A flirty pair of seahorses from Seahorse Canada. Canadians have long had trouble getting true captive bred seahorses. CITES has had the unfortunate side effect of restricting access to Captive Bred seahorses to Canada, and while a few overseas companies do ship across the border, it’s a difficult process. No more! Seahorse Canada has recently opened it’s doors, specializing in captive bred seahorses. Their first offering is the Lined Seahorse Hippocampus erectus. H. erectus are considered the hardiest of the seahorses, making this an excellent first offering. This is doubly good news, as many of the tank raised seahorses that make it into Canada tend to species that are more difficult to keep. A beautiful group of Lined Seahorses showing long cirri, the fleshy growths that help them blend into algal environments. And did I mention they’re true captive bred seahorses? Seahorse Canada is a home based breeding facility, allowing Angelo Guaragna, his girlfriend Eve Herman and Thanny, the resident “seahorse whisperer” , to monitor their seahorses 24/7 and ensure they are getting the best care. Those of you familiar with seahorses know that many tank raised seahorses fair poorly in home aquariums, so having access is to true captive bred seahorses north of the border will make seahorse keeping a much easier prospect for Canadians. Yellow Lined Seahorse showing the bright colors they can achieve. I took a few minutes of their time to ask how they got started. Eve had her first experience with seahorses at 8 years old, given to her by her mother; this started a lifelong love of seahorses. Just under four years ago, her interest in seahorses sparked the set up of a few marine tanks. The care and attention of Thanny, along with help from saltwater expert Colin from Reef Boutique Toronto, helped to inspire them to take their passion to the next level. So, after a few years of research and experimenting with different species, foods and environments, they have been successful in breeding H. erectus and are currently in process of trying to breed H. reidi. Eve, Angelo and Thanny, were able to get their breeding operation off the ground. Seahorse Canada is currently working towards raising the ever popular Brazilian Seahorse. Seahorse Canada is currently researching shipping methods, and have shipped as far as Ottawa. They are continuing to research best shipping practices so they can offer their seahorses to aquarists across the country. Seahorse Canada hopes to offer supplies and specialty foods for seahorses soon. And they are currently working with the Brazilian Seahorse, H. reidi, which they plan to offer in the future. Oh Canada, you have your seahorses now! Many beautiful seahorses available to Canadians. This entry was posted on Saturday, February 22nd, 2014 at 5:41 pm and is filed under Aquarium Care. You can follow any responses to this entry through the RSS 2.0 feed. You can skip to the end and leave a response. Pinging is currently not allowed.
Introducing H. erectus var. Snowshine. As the head seahorse nerd and proprietor of FusedJaw.com, most of my articles shy away from my own operations. However, I’ve had a project underway I’ve been quietly working on for while that I’m excited to share: The Snowshines, a new variety of Hippocampus erectus. This new variety of seahorses, named Snowshines in honor of both the blustery state they were created (Wisconsin) a well as their unique coloration. Snowshines are still Lined Seahorses, H. erectus, but through selective breeding exhibit an unusual amount of pearlescent white markings, mixed with a base coloration that can manage a wide range of colors, all tinted with a glistening sheen. Light colored Snowshine H. erectus There have been a few varieties of seahorses offered by breeders based on color; but seahorses can change colors, making breeding for color a daunting task. Pintos, pieds, and other piebald varieties are probably the most well known, bur aquarists are frequently disappointed in the finicky color changes that can obscure the prize markings. The trouble with trying to breed for color with seahorses has always been that they are masters of camouflage and change to match their surrounding. But there is no set formula to encourage seahorses to display specific colors. There are certain tricks one can do, such as offer brightly colored holdfasts, but no one technique reliably guarantees color. And no one is quite sure of the extent that color is even an inheritable trait, as seahorses, like octopuses, use chromatophores (color-changing cells) to blend into their environment. Comparing Snowshines to wild-type H. erectus. Left shows a normal wild-type H. erectus at the bottom, and Snowshine var H. erectus above. Right image shows a wild-type H. erectus in the foreground, and Snowshine H. erectus behind it. I’ve been pondering this problem for a while, and decided to approach it from a different direction. Instead of attempting to breed for the base colors, which change, I’ve been selecting for the white coloration that occurs in the saddles and stars. Saddles are white patches that occur on the dorsal side of many seahorses, and stars are the small white dots that appear on many seahorses skin when displaying dark coloration (sometimes confused with ich by novice aquarists.) My observation is that these markings and color are more ‘sticky’ than the wide range of other colors H. erectus can produce. In working on this, I also noticed these markings seem have a certain amount of pearlescent shine. “Saddles” highlighted in yellow, “Stars” highlighted in blue on a wild-type H. erectus. Photo courtesy of Brian Gratwicke Snowshines are the results of using those observations to selectively breed a variety of seahorse that shows these traits amplified. Saddles merge to create large blocks of shiny white coloration. Many of them have masks much like certain clownfish varieties. And while the base color can change; black, green, yellow, and orange, brown are all color combinations I’ve seen underneath the white. My favorite, however, is when they display white on white – they not only show the white patches, but white coloration underneath, while displaying dark horizontal lines characteristic of H. erectus. Just like all seahorses, their colors are flexible, but the pearlescent “shine” stays. For example, many aquarists tend to shy away from darker colored seahorses. But with Snowshines, a black seahorse becomes a dramatic contrast of brilliant white and stark black. And while the exact coloration, shape and appearance does still change as they age as it appears with all seahorses, they keep the most dramatic coloration, the shine. Snowshine brother and sister from two different broods. Large male is 13 months and small female is 5 months in photo. The idea in selecting for these seahorses is partially based on the widespread interest in Hippocampus zebra, a rare deepwater seahorse that has only been found a handful of times. I’ve often wondered why someone doesn’t try to selectively breed H. erectus coloration to imitate H. zebra. H. erectus which has bold lines, but the distinctions between the lines and background colors of H. erectus isn’t very impressive. Eventually the idea brewed in my head long enough, and that someone became me. I didn’t end up with exactly what I set out to create, but I think I’ve created something much more interesting. A white-on-white Snowshine seahorse with bold horizontal stripes H. erectus is known for. Snowshines will be available for the first time through Diver’s Den. For those of you not familiar with Diver’s Den, it’s LiveAquaria.com’s WYSIWYG (What You See Is What You Get) shop that let’s you purchase the exact fish or invertebrate you see photographed. If you’re interested in a truly unique seahorse, keep your eyes glued to Diver’s Den. Snowshines compared to normal H. erectus Snowshine showing white and brown coloration Snowshine seahorse pair showing mottled coloration This entry was posted on Wednesday, December 4th, 2013 at 8:29 am and is filed under Breeding. You can follow any responses to this entry through the RSS 2.0 feed. You can skip to the end and leave a response. Pinging is currently not allowed.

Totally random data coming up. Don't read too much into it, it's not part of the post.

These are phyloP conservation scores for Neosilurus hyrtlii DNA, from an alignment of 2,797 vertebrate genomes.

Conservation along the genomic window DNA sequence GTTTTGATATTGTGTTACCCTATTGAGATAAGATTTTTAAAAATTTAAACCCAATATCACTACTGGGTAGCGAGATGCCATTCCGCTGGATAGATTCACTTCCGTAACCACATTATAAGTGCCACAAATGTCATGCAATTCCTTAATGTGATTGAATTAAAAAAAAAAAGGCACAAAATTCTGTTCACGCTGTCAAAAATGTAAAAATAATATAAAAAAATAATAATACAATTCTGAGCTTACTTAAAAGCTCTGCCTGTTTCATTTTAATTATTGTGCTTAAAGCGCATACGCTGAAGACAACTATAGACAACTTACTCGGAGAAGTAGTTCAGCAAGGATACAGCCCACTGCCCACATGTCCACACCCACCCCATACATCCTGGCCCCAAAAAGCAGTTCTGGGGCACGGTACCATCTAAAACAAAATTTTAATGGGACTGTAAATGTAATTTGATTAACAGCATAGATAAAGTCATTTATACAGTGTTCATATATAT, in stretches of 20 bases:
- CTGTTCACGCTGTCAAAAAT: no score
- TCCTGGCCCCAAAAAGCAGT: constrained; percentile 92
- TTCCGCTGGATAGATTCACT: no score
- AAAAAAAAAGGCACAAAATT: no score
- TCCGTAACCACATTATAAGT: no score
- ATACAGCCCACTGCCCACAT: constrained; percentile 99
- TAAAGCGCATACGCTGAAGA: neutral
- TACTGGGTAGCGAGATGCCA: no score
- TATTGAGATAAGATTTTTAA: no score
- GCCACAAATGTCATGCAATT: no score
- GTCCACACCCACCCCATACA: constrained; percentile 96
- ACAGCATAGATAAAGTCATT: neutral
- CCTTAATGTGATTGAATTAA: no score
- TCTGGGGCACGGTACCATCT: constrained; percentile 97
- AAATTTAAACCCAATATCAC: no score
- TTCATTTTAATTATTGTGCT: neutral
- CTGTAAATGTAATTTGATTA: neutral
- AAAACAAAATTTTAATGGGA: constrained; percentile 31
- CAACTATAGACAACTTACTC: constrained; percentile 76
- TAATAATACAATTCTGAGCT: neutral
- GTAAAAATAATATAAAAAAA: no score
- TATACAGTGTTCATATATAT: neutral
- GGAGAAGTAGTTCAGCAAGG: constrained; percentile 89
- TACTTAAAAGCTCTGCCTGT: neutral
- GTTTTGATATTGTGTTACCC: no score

Background Photo by Anthony Pearson. Are you a diver? Or perhaps just near the ocean and have the occasional sighting of seahorses in the wild? Project Seahorse launches iSeahorse.org to track seahorses spotted around the globe. And they have an iphone app for those world travelers on the go. This is citizen science at it’s best, and a great opportunity to help understand the biology of seahorses along with population information that can be used in confirmation efforts. Heather Koldewey writes; Dear friends and colleagues, We have some exciting news: Today marks the launch of iSeahorse, a brand-new citizen science initiative that allows anyone, anywhere in the world to contribute to seahorse science and conservation with just a few clicks of a mouse or taps on a smartphone. A collaboration among University of British Columbia, Zoological Society of London, John G. Shedd Aquarium, and partners all over the world, iSeahorse allows you to share your seahorse observation anytime you spot one of these mysterious and threatened animals in the wild. Scientists from Project Seahorse and the iSeahorse network will use your vital information to better understand seahorse behaviour, species ranges, and the threats seahorses face. We will use this knowledge to improve seahorse conservation across the globe. Whether you’re a diver, a fisher, a scientist, a seahorse enthusiast, or just on a beach holiday, we want to hear from you! Sharing your seahorse observations is fast and easy. Visit www.iseahorse.org or download the iSeahorse app for iPhone to get started. On the iSeahorse website, you can view interactive seahorse maps and species profiles, contribute species identifications, learn about conservation threats, and advocate for increased conservation measures in your ocean neighbourhood. For more information, visit http://www.iseahorse.org/?q=about or email us at email@example.com.Thanks! The Project Seahorse Team http://www.projectseahorse.org So go to the website, download the app, and help make science happen! This entry was posted on Saturday, October 19th, 2013 at 12:59 am and is filed under Diving. You can follow any responses to this entry through the RSS 2.0 feed. You can skip to the end and leave a response. Pinging is currently not allowed.